Two weeks after Amnesty International released an in-depth investigation concluding that hundreds of civilians were killed by Eritrean forces in the city of Axum in Ethiopia’s Tigray region, posts circulating on social media claimed that the United States Agency for International Development (USAID) conducted its own investigation and found no evidence that the atrocities happened. This is false; USAID told AFP Fact Check that the organisation was not the source of these claims, which were also dismissed on social media.
“Some Good NEWS from USAID, #Axum massacre neither occurred nor substantiated (sic),” reads the caption from a Facebook post published on March 9, 2021.
The post, with more than 130 shares, includes a graphic of a news report by the Ethiopian Herald claiming USAID had found no evidence for the massacre following its own investigation.
However, the claims are false. USAID spokesman Ryan Essman told AFP Fact Check in an email on March 11, 2021, that the organisation was not the source of the quotes attributed to them in the article.
Essman pointed to two tweets from USAID’s official account that addressed the falsely-attributed statements.
“Contrary to a recent report in the Ethiopian Herald about a USAID investigation in Axum, USAID has neither conducted an investigation nor sent a team to investigate the reported events that took place in Axum,” reads one tweet, posted March 9, 2021.
Another tweet in the same thread said: “The U.S. government encourages independent investigations into all reported incidents of atrocities and remains committed to providing humanitarian assistance to all people affected by the ongoing conflicts in Tigray and other parts of the country.”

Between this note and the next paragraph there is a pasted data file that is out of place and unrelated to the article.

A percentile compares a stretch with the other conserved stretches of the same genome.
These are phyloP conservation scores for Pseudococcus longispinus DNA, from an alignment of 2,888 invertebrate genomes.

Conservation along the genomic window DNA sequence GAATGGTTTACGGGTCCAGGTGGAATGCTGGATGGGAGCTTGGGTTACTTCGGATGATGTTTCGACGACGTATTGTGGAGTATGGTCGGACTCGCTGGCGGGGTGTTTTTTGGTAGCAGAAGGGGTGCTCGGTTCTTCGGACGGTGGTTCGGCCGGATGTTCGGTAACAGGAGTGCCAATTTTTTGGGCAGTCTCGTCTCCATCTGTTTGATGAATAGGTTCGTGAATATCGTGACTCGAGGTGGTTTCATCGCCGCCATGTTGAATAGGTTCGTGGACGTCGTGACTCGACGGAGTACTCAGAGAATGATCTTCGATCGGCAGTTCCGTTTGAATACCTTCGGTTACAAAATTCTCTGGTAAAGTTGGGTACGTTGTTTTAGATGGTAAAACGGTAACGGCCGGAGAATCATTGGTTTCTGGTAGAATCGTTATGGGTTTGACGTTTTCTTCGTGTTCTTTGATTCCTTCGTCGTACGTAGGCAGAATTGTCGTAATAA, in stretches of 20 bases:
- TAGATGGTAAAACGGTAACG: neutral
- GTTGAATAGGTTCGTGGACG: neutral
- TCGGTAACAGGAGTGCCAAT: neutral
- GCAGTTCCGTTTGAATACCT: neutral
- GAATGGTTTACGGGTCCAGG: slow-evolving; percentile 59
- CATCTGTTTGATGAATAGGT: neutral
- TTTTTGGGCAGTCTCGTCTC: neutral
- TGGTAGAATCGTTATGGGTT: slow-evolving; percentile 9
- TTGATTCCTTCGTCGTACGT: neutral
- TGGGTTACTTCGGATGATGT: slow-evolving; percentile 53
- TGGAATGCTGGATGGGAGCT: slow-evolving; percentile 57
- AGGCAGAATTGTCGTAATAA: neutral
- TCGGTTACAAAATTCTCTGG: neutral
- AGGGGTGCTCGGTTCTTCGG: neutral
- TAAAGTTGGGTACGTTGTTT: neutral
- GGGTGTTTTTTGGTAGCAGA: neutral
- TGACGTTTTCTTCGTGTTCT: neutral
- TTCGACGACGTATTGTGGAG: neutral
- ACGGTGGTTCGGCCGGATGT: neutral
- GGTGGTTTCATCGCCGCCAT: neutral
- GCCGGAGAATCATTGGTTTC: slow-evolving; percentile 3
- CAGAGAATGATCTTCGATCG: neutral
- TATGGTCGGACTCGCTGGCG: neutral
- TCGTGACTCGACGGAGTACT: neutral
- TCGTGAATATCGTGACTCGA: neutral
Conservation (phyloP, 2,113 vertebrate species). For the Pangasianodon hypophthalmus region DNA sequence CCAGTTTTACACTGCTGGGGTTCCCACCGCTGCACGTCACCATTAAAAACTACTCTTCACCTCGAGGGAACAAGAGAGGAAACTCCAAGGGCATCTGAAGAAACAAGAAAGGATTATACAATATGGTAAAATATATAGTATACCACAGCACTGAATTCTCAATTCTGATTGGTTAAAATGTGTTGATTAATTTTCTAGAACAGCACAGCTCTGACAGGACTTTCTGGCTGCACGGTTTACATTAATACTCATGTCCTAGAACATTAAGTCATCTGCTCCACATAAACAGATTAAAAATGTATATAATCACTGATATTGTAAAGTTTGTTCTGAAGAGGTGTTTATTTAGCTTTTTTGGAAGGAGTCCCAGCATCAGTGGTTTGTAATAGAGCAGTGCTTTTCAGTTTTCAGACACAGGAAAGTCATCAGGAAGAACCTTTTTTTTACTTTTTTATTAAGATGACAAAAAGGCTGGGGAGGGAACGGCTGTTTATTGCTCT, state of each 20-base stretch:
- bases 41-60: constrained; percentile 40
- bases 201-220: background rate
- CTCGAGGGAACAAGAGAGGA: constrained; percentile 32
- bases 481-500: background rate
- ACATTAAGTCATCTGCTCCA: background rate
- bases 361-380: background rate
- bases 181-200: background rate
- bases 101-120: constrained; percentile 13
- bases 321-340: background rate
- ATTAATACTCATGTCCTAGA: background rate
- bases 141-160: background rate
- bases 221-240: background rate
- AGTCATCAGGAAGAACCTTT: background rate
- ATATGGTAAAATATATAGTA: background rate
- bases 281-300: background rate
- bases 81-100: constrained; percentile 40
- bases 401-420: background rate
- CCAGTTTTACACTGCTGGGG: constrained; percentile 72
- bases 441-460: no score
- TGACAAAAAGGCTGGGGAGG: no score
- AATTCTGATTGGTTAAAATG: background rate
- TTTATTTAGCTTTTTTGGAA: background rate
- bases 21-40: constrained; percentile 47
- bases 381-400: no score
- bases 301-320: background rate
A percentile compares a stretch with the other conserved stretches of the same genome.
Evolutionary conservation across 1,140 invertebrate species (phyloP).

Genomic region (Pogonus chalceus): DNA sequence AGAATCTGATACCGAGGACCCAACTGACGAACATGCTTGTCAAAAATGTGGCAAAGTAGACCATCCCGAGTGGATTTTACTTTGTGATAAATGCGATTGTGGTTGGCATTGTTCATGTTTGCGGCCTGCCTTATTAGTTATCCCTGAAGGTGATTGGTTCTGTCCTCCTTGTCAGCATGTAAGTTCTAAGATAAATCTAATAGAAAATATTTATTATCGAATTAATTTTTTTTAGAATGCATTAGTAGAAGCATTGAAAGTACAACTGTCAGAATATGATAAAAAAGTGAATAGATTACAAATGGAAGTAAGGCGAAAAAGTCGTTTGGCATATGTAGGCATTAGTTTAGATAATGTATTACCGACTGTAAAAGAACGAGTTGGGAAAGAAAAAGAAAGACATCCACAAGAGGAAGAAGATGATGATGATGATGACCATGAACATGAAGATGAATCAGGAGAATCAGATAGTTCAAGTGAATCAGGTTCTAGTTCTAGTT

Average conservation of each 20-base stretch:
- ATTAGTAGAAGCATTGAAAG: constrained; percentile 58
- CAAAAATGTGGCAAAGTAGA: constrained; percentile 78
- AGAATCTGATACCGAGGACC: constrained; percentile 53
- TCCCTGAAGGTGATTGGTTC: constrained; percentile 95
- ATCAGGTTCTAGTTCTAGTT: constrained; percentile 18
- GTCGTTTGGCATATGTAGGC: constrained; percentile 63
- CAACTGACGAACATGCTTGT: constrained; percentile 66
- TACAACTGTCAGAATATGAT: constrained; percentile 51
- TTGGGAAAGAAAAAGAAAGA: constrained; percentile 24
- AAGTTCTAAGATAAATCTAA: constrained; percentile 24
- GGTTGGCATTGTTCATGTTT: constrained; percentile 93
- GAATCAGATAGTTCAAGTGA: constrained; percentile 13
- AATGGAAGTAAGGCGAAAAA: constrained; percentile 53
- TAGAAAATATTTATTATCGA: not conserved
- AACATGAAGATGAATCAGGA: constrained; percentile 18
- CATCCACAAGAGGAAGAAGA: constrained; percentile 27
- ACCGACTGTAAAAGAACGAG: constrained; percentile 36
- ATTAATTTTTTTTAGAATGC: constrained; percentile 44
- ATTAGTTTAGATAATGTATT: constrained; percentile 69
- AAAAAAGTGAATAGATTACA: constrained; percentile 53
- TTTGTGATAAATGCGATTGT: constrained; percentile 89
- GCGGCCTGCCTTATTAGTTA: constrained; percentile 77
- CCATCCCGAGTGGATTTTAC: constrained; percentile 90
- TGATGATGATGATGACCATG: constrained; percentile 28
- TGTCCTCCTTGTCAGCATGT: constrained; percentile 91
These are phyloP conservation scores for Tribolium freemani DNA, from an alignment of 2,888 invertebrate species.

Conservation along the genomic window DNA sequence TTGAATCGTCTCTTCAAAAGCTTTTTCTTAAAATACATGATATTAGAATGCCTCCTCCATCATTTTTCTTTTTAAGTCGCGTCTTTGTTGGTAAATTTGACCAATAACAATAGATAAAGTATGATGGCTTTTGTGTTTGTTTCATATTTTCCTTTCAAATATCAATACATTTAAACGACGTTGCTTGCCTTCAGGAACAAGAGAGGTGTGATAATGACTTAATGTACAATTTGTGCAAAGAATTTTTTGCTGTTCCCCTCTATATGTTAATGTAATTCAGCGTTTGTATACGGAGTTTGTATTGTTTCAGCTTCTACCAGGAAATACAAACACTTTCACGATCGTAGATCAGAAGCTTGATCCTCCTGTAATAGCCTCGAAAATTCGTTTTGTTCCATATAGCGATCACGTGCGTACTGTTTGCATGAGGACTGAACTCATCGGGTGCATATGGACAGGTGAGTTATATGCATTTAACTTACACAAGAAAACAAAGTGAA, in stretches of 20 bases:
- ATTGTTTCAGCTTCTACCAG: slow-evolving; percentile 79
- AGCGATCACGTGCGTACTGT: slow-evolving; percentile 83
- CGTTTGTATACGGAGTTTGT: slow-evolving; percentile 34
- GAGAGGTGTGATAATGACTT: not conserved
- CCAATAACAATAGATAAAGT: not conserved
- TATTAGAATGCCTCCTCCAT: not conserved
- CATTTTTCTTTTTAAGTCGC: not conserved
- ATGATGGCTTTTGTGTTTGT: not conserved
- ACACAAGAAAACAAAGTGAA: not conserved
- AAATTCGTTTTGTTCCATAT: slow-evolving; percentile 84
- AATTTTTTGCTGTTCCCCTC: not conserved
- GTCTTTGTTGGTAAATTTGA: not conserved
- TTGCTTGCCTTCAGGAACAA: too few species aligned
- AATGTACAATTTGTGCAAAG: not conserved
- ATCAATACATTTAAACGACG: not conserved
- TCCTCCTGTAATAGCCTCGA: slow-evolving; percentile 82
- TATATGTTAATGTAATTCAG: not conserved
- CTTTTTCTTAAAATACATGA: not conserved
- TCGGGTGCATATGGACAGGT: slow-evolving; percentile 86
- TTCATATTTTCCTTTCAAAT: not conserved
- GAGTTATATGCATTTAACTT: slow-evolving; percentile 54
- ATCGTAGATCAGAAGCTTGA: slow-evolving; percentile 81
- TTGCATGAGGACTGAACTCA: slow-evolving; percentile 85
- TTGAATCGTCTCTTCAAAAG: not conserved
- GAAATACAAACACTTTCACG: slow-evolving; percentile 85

On March 1, 2021, USAID assembled a Disaster Assistance Response Team (DART) to “assess the situation in Tigray, identify priority needs for the scale-up of relief efforts, and work with partners to provide urgently-needed assistance to conflict-affected populations across the region”.
However, the DART mission did not investigate the massacre itself nor did it probe a mass burial site and detention centres.
AFP Fact Check contacted the Ethiopian Herald about the newspaper’s article but has yet to receive a response. This fact check will be updated if we receive a comment.
According to social media monitoring tool CrowdTangle, the article, published on March 9, 2021, has been shared on Facebook more than 1,100 times.
The false claims surfaced shortly after Amnesty International released an in-depth investigation based on satellite imagery and eye-witness testimonies that concluded the killing of hundreds of civilians in Axum by Eritrean troops was “coordinated and systematic” and “may also constitute crimes against humanity”.
The report from Amnesty found that “between 19 and 28 November 2020, Eritrean troops operating in the Ethiopian city of Axum, Tigray, committed a series of human rights and humanitarian law violations, including killing hundreds of civilians”.
The organisation gathered testimonies from more than 240 people but was unable to independently verify the exact death toll. However, the report noted that corroborating testimonies and evidence indicated that hundreds died, as AFP reported.